Covert shift of attention modulates the value encoding in the orbitofrontal cortex.
ABSTRACT: During value-based decision making, we often evaluate the value of each option sequentially by shifting our attention, even when the options are presented simultaneously. The orbitofrontal cortex (OFC) has been suggested to encode value during value-based decision making. Yet it is not known how its activity is modulated by attention shifts. We investigated this question by employing a passive viewing task that allowed us to disentangle effects of attention, value, choice and eye movement. We found that the attention modulated OFC activity through a winner-take-all mechanism. When we attracted the monkeys' attention covertly, the OFC neuronal activity reflected the reward value of the newly attended cue. The shift of attention could be explained by a normalization model. Our results strongly argue for the hypothesis that the OFC neuronal activity represents the value of the attended item. They provide important insights toward understanding the OFC's role in value-based decision making.
Project description:Recent hypotheses have posited that orbital frontal cortex (OFC) is important for using inferred consequences to guide behavior. Less clear is OFC's contribution to goal-directed or model-based behavior, where the decision to act is controlled by previous experience with the consequence or outcome. Investigating OFC's role in learning about changed outcomes separate from decision-making is not trivial and often the two are confounded. Here we adapted an incentive learning task to mice, where we investigated processes controlling experience-based outcome updating independent from inferred action control. We found chemogenetic OFC attenuation did not alter the ability to perceive motivational state-induced changes in outcome value but did prevent the experience-based updating of this change. Optogenetic inhibition of OFC excitatory neuron activity selectively when experiencing an outcome change disrupted the ability to update, leaving mice unable to infer the appropriate behavior. Our findings support a role for OFC in learning that controls decision-making.
Project description:Orbitofrontal cortex (OFC) is widely held to be critical for flexibility in decision-making when established choice values change. OFC's role in such decision making was investigated in macaques performing dynamically changing three-armed bandit tasks. After selective OFC lesions, animals were impaired at discovering the identity of the highest value stimulus following reversals. However, this was not caused either by diminished behavioral flexibility or by insensitivity to reinforcement changes, but instead by paradoxical increases in switching between all stimuli. This pattern of choice behavior could be explained by a causal role for OFC in appropriate contingent learning, the process by which causal responsibility for a particular reward is assigned to a particular choice. After OFC lesions, animals' choice behavior no longer reflected the history of precise conjoint relationships between particular choices and particular rewards. Nonetheless, OFC-lesioned animals could still approximate choice-outcome associations using a recency-weighted history of choices and rewards.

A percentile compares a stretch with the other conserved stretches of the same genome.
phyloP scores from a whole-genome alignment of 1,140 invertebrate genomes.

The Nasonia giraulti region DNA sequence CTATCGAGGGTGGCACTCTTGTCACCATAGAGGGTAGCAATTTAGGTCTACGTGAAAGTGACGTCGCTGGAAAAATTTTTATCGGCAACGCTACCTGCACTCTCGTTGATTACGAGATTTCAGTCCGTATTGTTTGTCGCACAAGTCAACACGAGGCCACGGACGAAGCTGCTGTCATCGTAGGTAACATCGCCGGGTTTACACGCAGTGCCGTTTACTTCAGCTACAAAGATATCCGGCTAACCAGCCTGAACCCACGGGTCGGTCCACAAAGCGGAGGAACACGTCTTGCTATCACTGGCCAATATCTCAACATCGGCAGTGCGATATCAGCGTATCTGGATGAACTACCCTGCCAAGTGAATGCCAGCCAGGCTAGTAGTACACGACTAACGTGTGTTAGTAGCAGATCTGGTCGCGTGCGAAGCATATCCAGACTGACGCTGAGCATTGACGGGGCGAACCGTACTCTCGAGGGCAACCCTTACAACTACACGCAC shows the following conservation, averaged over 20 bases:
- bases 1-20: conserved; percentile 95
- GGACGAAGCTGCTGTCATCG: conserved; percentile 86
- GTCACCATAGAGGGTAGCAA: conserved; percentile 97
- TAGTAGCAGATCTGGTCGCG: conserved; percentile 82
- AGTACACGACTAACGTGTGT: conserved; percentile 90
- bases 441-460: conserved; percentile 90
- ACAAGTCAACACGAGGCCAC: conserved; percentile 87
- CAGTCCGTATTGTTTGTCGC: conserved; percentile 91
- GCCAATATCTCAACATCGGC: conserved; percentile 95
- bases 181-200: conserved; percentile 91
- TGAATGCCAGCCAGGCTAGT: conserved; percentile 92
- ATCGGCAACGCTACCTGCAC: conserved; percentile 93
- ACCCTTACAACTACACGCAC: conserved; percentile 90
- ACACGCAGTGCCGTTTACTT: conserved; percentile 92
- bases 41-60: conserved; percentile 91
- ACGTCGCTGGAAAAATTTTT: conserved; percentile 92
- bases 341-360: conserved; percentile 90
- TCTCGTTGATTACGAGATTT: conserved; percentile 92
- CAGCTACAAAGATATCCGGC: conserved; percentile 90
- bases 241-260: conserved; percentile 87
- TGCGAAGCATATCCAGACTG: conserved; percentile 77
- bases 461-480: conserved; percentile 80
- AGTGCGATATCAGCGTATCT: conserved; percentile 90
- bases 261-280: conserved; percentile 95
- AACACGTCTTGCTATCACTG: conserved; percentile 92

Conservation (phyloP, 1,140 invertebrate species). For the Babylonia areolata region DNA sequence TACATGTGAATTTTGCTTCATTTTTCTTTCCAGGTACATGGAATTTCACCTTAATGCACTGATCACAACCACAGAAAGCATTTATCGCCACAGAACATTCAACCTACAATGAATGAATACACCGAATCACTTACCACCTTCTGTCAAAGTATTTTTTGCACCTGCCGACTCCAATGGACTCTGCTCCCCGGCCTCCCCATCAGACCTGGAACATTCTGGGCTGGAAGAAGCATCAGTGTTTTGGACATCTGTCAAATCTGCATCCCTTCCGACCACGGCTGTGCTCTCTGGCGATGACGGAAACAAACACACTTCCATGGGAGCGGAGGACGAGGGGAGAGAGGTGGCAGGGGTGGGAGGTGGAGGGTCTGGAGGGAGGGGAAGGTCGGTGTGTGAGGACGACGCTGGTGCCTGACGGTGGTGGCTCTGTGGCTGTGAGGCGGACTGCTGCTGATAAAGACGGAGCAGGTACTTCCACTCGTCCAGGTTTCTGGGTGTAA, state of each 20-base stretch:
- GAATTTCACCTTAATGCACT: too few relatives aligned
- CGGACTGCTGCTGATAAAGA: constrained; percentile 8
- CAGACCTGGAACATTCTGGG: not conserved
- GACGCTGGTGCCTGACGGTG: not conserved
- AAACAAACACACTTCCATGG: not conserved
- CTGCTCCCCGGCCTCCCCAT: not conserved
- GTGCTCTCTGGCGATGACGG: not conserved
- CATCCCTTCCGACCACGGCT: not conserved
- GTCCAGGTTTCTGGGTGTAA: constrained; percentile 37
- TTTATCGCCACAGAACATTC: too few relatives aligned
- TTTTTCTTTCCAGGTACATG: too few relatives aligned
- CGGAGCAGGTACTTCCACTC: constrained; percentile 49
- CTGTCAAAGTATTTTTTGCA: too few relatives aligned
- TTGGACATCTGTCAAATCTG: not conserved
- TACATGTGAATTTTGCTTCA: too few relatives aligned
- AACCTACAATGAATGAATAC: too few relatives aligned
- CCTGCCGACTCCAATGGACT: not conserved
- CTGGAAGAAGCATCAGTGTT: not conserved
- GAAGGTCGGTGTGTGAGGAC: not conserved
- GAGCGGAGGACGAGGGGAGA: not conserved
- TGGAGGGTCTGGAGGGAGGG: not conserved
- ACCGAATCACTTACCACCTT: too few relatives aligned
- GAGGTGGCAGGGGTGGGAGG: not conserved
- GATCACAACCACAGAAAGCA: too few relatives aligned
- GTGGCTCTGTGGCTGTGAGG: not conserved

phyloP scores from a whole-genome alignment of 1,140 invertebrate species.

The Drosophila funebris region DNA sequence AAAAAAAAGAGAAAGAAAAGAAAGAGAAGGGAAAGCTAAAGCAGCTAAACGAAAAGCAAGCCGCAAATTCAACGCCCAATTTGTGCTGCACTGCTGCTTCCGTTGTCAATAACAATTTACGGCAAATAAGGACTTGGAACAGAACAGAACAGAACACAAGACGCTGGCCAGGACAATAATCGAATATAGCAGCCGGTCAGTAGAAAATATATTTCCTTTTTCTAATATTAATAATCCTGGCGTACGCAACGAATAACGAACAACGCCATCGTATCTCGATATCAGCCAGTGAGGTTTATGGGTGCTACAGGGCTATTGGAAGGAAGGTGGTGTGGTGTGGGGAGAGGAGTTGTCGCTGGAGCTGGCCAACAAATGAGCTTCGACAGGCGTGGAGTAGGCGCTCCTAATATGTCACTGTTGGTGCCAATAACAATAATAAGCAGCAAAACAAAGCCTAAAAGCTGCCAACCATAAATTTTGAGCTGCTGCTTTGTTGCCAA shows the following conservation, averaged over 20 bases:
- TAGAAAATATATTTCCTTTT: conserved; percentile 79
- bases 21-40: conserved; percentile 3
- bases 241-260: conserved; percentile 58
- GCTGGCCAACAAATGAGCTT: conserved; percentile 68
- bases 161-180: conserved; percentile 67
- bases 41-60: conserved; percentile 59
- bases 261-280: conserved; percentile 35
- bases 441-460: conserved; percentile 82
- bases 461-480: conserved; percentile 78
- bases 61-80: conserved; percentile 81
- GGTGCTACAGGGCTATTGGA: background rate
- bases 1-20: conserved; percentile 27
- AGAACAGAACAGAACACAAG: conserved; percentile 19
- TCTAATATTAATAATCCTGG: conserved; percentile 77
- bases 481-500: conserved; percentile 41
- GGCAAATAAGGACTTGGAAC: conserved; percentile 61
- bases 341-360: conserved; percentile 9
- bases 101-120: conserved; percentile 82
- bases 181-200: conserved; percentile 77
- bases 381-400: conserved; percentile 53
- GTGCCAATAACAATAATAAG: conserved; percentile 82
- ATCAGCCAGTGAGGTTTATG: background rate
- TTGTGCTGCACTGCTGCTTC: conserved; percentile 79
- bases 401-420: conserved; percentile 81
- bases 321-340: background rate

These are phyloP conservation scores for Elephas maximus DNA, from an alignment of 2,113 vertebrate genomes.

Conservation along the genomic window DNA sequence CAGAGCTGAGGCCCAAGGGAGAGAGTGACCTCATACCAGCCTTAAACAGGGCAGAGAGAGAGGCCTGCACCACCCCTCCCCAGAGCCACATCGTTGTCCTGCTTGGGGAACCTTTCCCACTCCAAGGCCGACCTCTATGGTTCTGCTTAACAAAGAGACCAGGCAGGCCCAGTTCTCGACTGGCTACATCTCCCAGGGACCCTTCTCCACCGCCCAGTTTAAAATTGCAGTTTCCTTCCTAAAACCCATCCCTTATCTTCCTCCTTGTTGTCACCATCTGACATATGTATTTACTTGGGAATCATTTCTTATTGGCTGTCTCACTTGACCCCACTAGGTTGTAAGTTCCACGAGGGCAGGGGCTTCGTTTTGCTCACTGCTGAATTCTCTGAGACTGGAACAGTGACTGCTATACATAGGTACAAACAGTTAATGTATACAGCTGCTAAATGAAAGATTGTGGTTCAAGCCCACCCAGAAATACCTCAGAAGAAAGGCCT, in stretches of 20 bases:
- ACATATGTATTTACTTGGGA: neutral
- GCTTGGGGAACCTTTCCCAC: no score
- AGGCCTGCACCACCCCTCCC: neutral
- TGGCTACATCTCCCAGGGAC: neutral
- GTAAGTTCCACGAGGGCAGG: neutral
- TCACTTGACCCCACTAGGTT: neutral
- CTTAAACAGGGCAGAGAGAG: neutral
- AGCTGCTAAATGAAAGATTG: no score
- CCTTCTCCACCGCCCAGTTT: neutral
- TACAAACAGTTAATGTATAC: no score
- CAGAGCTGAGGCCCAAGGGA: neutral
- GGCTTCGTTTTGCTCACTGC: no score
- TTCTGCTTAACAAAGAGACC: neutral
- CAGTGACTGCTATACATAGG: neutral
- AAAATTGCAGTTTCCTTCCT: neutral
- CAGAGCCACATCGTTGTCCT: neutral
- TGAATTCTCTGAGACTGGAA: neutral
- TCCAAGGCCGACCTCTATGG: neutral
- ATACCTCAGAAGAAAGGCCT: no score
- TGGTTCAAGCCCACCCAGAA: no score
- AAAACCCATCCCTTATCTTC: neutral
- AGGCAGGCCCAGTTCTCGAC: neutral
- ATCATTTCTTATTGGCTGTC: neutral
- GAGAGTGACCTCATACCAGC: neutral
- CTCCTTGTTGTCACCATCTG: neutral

Project description:Orbitofrontal cortex (OFC) function is often characterized in terms of stimulus-reward mapping; however, more recent evidence suggests that the OFC may play a role in selecting and representing extended actions. First, previously encoded reward associations in the OFC could be used to inform responding in novel but similar situations. Second, when evaluated in tasks requiring the animal to perform extended actions, response selective activity can be recorded in the OFC. Finally, the interaction between the OFC and hippocampus illustrates OFC's role in response selection. The OFC may facilitate reward-guided memory retrieval by selecting the memories most relevant to achieve a goal. This model for OFC function places it within the hierarchy of increasingly complex action representations that support decision making.